Moving the furniture

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Tabakman on PCDaily

Viewers at the Carthage College exhibit said that Laura Tabakman’s installation made them feel good. They described it as a meadow or a wildflower garden. The thin wires on which the flowers were mounted swayed gently as people walked by. The effect was calming, delicate, meditative and cheery.

One flower bed was tucked against the walls near the gallery entrance. A second free-standing patch of flowers created a path that guided visitors into and through the meadow.

How did she do it? Her in-process photos gathered here show how Laura moved all the furniture out of her living room to try the piece out in her Pittsburgh home. She’s used to moving the furniture. Take a look at some of her previous works.

Look who’s trending

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Campbell on PCDaily

The UK’s Lizzie Campbell (Clay Disarray) has thrown polymer right into the middle of popular culture with her Breaking Bad Polymer Poster.

Campbell on PCDaily

“Much of my personal work is inspired by my love of films – particularly horror and dark genre, as well as slightly smaller independent films – and all of the ‘polymer posters’ I’ve worked on are for films that have creatively inspired me in some way,” she admits.

She only began with polymer a year ago and her polymer popstars, politicians and posters are quite the rage. What fun to flip through them on her site, store and in recent press. Even her business name makes you smile.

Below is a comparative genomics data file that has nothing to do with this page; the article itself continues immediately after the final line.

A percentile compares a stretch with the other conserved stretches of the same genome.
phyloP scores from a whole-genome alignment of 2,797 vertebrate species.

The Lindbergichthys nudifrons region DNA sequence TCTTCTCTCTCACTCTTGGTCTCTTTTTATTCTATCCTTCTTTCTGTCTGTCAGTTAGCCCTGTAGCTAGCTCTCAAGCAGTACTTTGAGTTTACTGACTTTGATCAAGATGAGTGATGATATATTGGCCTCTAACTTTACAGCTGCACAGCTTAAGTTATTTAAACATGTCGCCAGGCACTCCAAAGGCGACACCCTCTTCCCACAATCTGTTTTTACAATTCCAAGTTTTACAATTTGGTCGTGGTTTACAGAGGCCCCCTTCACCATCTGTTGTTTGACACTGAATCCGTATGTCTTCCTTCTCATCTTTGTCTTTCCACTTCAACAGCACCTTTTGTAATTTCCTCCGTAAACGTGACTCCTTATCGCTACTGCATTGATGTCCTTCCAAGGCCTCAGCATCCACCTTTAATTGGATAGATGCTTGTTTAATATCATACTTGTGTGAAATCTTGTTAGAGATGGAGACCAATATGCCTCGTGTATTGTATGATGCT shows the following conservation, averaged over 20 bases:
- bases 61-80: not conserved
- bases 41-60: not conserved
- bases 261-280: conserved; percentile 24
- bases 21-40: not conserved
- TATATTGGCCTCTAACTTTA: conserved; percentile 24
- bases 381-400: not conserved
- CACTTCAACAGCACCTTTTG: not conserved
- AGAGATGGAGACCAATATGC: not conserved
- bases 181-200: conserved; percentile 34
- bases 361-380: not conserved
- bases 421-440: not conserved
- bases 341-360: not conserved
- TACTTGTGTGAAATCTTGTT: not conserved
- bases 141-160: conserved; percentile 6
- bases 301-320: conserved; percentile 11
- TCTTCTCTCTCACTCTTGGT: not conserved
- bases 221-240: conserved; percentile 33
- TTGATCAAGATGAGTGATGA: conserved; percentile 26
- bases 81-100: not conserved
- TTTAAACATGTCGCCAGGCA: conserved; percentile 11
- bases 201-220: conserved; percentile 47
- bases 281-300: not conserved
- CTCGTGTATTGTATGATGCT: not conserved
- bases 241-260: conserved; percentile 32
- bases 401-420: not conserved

Will Elvis appear at 6:00pm EST?

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blackford_elvis_web

A few more hours remain for voting for the Polymer Prison Project grant on Crafthaus. No registration necessary! Don’t despair, we’re close!  (The voting figures are slow to reflect the changes but your vote counts!)

CLICK TO VOTE

Leslie Blackford is donating one fabulous Elvis to make this more exciting. Leave a comment on this post for your chance to meet Elvis and join in support of this project.

Polymer in waves

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Blackburn on PCDaily
Blackburn on PCDaily

Carol Blackburn came to polymer through knitting and you can see how she has thought through her work. Her brain stacks and repeats and combines patterns and shapes that appear both engineered and organic.

For several years her strips of color have marched next to each other in increasingly interesting formations, most recently in this Striped Shell Necklace.

In her new Waves series the components now dance and flow more smoothly.

You can witness how she has evolved and moved through the process by looking at her site, at Pinterest, at Flickr and Facebook.

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  • I'm Cynthia Tinapple, an artist, curator, and leader in the polymer clay community for over 20 years.

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